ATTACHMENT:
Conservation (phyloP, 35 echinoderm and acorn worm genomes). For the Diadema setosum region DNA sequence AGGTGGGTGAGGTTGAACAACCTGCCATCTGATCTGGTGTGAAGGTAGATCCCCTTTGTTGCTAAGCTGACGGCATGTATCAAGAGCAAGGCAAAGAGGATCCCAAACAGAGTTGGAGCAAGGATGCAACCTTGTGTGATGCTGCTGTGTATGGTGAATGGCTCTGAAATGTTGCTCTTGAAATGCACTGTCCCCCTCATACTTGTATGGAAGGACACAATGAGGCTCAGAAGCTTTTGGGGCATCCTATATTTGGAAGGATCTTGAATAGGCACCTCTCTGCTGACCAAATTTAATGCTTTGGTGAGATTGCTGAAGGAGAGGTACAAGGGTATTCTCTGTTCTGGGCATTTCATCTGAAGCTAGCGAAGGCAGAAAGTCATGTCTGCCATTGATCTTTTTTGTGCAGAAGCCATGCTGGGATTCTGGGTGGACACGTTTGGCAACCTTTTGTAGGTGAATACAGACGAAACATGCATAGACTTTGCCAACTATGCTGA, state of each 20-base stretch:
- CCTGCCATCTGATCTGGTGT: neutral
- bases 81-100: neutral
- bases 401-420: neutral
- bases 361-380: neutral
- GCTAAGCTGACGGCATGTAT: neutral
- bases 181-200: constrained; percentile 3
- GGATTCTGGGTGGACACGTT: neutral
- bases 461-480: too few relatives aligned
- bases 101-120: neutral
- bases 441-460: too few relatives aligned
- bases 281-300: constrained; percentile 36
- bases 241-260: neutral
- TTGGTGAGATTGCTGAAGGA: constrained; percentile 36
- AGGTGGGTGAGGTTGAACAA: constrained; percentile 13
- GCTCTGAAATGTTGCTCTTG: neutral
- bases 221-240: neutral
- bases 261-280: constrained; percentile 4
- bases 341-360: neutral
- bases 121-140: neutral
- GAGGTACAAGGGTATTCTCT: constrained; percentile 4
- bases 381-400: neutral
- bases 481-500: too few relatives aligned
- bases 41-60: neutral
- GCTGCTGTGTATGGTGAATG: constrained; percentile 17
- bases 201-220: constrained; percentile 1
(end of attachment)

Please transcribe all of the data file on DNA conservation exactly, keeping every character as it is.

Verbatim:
Conservation (phyloP, 35 echinoderm and acorn worm genomes). For the Diadema setosum region DNA sequence AGGTGGGTGAGGTTGAACAACCTGCCATCTGATCTGGTGTGAAGGTAGATCCCCTTTGTTGCTAAGCTGACGGCATGTATCAAGAGCAAGGCAAAGAGGATCCCAAACAGAGTTGGAGCAAGGATGCAACCTTGTGTGATGCTGCTGTGTATGGTGAATGGCTCTGAAATGTTGCTCTTGAAATGCACTGTCCCCCTCATACTTGTATGGAAGGACACAATGAGGCTCAGAAGCTTTTGGGGCATCCTATATTTGGAAGGATCTTGAATAGGCACCTCTCTGCTGACCAAATTTAATGCTTTGGTGAGATTGCTGAAGGAGAGGTACAAGGGTATTCTCTGTTCTGGGCATTTCATCTGAAGCTAGCGAAGGCAGAAAGTCATGTCTGCCATTGATCTTTTTTGTGCAGAAGCCATGCTGGGATTCTGGGTGGACACGTTTGGCAACCTTTTGTAGGTGAATACAGACGAAACATGCATAGACTTTGCCAACTATGCTGA, state of each 20-base stretch:
- CCTGCCATCTGATCTGGTGT: neutral
- bases 81-100: neutral
- bases 401-420: neutral
- bases 361-380: neutral
- GCTAAGCTGACGGCATGTAT: neutral
- bases 181-200: constrained; percentile 3
- GGATTCTGGGTGGACACGTT: neutral
- bases 461-480: too few relatives aligned
- bases 101-120: neutral
- bases 441-460: too few relatives aligned
- bases 281-300: constrained; percentile 36
- bases 241-260: neutral
- TTGGTGAGATTGCTGAAGGA: constrained; percentile 36
- AGGTGGGTGAGGTTGAACAA: constrained; percentile 13
- GCTCTGAAATGTTGCTCTTG: neutral
- bases 221-240: neutral
- bases 261-280: constrained; percentile 4
- bases 341-360: neutral
- bases 121-140: neutral
- GAGGTACAAGGGTATTCTCT: constrained; percentile 4
- bases 381-400: neutral
- bases 481-500: too few relatives aligned
- bases 41-60: neutral
- GCTGCTGTGTATGGTGAATG: constrained; percentile 17
- bases 201-220: constrained; percentile 1